This article comes to us courtesy of SF Weekly's The Snitch.
Last week was one of the the darkest for the medical marijuana movement, with the federal Justice Department picking two of San Francisco's best-known and best-behaving licensed medical cannabis dispensaries for closure. This came mere weeks after U.S. Attorney Melinda Haag moved to close Harborside Health Center -- the nation's biggest pot club and Oakland's second-biggest taxpayer.
Could things get much worse? Well, sure -- Haag could close all of San Francisco's dispensaries, as she is rumored to be considering to do by Christmas, according to sources.
Enter Congresswoman Barbara Lee, the Oakland Democrat who is mad as hell. She introduced legislation in Washington that would halt Haag and her three California counterparts in their tracks.
Lee on Thursday introduced a bill that would prohibit the Justice Department from using asset forfeiture laws against the landlords of state-legal medical marijuana clubs, according to Americans for Safe Access.
The bill would remove from Haag's arsenal her most reliable weapon -- shutting down clubs with nothing more than a letter sent via certified mail. It would also force her to escalate or abandon the war on those pot patients who suffer from AIDS, cancer, or chronic pain.
The forfeiture laws employed by Haag and her counterparts in Sacramento, Los Angeles, and San Diego were crafted in the 1980s to punish narcotics traffickers, but have been handy tools in the statewide crackdown on medical marijuana,which began last fall.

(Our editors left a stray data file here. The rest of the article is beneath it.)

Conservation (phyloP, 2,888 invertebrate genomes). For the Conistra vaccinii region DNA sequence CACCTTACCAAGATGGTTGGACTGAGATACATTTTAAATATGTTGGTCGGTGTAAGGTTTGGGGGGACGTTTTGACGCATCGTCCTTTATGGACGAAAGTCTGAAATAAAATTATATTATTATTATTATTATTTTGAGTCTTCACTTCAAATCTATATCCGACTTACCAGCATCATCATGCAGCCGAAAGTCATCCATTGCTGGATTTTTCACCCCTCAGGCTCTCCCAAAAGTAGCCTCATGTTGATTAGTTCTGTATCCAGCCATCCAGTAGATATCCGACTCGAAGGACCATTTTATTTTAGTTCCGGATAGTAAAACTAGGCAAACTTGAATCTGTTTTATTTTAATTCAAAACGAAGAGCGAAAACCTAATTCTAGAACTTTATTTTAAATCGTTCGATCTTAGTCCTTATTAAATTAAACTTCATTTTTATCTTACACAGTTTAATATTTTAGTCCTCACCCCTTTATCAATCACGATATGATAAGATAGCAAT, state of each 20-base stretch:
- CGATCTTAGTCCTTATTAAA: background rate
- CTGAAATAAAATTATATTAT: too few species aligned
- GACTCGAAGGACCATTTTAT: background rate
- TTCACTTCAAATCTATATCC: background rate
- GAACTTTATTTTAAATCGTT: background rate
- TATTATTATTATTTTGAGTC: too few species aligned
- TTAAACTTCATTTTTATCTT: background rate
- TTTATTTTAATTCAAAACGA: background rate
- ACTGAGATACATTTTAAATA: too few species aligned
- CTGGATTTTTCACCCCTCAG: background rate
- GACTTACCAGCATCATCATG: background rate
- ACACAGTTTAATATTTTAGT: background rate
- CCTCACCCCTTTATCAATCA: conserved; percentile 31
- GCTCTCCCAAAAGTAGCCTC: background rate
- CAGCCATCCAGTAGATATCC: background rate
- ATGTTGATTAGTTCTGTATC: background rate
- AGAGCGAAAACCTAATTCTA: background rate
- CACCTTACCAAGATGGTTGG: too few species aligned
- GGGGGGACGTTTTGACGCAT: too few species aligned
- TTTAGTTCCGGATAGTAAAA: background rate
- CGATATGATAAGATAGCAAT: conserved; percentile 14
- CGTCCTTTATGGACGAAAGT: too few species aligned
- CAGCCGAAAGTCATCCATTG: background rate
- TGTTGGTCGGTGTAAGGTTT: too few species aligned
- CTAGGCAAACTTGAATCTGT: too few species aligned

About a dozen dispensaries have been shut down in the Bay Area since Oct. 7, 2011, and "hundreds" more across the state have moved voluntarily or been evicted by landlords, according to ASA.
In very limited public comments made since the crackdown began, Haag has said that clubs are being targeted for vague and inconsistent reasons: They're too close to kids, they're violating some unspecified part of state law, or, in, Harborside's case, they're simply too big.
Lee's bill, H.R. 6335, is called the Medical Marijuana Property Rights Protection Act. It would prohibit the feds from using asset forfeiture proceedings to threaten, intimidate, or otherwise close state-legal cannabis dispensaries, and "begin to align federal law to states' laws that allow for safe access to medical marijuana," she said in a statement.
Will it be too little, too late? Or will it even make it out of committee? In any case, Lee's is the first direct reaction by a member of the federal government to the Justice Department's arbitrary crackdowns.
Take a look at some other local cannabis club casualties below:
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